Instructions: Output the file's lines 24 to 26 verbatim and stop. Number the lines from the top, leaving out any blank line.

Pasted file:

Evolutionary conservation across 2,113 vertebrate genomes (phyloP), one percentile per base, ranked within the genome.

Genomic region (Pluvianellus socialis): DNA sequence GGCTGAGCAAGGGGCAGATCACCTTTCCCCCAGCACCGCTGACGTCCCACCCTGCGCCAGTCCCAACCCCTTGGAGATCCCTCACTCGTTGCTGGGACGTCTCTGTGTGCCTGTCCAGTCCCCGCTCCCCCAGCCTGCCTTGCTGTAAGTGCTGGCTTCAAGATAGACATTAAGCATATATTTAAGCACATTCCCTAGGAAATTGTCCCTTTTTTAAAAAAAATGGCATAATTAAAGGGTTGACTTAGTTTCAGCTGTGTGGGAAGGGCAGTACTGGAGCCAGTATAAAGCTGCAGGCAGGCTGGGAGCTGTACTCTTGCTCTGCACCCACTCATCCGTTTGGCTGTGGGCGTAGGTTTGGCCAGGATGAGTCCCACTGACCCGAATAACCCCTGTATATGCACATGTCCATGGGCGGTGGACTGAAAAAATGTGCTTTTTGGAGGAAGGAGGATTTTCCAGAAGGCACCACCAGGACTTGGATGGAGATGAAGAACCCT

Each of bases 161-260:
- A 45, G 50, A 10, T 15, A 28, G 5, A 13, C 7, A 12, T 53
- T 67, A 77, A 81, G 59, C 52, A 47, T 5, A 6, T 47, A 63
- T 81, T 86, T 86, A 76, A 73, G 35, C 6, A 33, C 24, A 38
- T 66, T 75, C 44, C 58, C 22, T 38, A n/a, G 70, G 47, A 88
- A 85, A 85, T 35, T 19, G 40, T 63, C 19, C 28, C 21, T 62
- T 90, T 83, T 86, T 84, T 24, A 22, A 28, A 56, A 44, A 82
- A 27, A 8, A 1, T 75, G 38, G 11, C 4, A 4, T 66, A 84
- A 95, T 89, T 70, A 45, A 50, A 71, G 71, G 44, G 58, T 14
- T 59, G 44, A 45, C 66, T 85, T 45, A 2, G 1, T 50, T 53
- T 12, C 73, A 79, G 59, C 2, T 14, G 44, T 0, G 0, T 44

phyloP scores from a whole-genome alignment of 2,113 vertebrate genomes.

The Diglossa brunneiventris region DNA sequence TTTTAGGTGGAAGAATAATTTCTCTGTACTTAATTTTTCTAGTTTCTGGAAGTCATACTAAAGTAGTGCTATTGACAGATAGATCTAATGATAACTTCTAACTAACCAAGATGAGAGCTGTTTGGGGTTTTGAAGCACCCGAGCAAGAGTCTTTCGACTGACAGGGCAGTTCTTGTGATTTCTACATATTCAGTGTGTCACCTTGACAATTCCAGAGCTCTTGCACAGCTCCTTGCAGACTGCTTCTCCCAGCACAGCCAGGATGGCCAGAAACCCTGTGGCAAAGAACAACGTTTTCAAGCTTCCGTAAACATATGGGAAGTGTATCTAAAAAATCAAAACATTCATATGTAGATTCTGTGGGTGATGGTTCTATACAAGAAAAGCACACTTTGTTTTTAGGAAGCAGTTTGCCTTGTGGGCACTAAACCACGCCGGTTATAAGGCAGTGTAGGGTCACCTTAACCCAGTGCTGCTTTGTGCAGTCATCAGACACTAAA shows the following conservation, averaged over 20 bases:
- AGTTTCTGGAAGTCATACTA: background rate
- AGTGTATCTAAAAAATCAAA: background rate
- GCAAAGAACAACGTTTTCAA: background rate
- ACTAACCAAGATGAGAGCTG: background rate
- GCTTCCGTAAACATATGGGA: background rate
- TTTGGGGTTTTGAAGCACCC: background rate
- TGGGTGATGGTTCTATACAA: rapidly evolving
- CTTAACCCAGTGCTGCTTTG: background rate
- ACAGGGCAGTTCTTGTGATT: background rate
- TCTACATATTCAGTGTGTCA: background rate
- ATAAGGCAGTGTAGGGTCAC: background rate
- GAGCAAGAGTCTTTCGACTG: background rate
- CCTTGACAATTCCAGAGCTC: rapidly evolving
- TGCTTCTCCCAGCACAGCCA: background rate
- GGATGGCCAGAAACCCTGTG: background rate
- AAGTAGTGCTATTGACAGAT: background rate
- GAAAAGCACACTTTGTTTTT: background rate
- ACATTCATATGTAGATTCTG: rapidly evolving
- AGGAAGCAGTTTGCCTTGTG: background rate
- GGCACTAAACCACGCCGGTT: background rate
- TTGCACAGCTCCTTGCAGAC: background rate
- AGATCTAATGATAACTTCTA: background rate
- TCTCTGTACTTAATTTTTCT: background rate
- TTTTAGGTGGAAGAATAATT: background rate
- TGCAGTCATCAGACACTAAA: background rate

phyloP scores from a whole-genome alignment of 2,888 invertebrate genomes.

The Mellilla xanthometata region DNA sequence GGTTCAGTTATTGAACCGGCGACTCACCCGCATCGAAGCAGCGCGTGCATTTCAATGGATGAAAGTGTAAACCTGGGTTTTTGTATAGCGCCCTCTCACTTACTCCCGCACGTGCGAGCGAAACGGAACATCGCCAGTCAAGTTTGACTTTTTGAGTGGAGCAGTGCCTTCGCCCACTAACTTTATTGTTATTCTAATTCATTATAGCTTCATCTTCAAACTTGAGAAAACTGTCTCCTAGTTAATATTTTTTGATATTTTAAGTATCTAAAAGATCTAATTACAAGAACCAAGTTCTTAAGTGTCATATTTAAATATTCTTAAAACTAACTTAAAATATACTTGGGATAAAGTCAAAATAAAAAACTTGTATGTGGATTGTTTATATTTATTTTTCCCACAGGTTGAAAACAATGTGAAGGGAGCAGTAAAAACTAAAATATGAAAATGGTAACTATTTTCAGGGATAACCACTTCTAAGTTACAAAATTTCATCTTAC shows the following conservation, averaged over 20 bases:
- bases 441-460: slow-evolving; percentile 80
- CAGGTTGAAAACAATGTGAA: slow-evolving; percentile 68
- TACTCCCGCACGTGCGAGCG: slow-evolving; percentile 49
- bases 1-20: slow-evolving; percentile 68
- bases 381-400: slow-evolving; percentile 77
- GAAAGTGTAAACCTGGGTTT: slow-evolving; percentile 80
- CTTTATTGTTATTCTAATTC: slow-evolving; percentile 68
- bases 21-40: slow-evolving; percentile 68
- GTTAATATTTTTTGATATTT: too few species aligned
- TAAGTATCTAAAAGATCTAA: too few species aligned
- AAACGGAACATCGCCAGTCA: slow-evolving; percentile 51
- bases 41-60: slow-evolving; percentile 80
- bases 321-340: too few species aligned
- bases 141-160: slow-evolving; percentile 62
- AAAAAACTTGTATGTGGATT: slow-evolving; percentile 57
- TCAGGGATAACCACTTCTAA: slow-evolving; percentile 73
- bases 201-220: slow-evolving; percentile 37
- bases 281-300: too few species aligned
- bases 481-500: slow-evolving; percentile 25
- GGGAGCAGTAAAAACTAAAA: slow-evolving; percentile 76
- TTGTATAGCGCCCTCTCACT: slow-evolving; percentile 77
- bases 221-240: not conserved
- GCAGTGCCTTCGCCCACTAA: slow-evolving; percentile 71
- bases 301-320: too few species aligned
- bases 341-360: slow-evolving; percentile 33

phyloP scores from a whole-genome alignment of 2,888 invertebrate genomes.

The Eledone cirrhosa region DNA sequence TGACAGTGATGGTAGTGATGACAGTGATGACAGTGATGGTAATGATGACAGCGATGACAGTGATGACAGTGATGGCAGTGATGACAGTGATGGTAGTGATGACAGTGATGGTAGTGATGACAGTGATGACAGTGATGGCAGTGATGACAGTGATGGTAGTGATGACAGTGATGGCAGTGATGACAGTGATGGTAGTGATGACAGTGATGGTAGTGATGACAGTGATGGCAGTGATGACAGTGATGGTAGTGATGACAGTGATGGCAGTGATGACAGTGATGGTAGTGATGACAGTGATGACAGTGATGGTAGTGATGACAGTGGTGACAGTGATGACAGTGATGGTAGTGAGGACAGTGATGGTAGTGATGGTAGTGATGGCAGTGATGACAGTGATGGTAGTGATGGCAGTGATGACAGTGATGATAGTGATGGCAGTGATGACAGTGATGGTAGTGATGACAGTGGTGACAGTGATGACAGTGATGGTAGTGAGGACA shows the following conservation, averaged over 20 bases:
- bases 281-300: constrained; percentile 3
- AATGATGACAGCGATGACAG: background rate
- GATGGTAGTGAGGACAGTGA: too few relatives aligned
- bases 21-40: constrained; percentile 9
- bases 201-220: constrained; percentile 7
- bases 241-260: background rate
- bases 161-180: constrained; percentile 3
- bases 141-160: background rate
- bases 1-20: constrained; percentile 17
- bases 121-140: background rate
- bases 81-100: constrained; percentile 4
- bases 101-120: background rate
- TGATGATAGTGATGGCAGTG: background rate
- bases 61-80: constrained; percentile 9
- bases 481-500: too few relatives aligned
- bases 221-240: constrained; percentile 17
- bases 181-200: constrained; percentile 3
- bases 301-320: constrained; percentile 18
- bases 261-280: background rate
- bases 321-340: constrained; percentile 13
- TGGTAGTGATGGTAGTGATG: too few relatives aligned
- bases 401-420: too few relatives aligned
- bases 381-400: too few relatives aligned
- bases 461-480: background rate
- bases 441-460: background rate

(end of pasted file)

- ACAGGGCAGTTCTTGTGATT: background rate
- TCTACATATTCAGTGTGTCA: background rate
- ATAAGGCAGTGTAGGGTCAC: background rate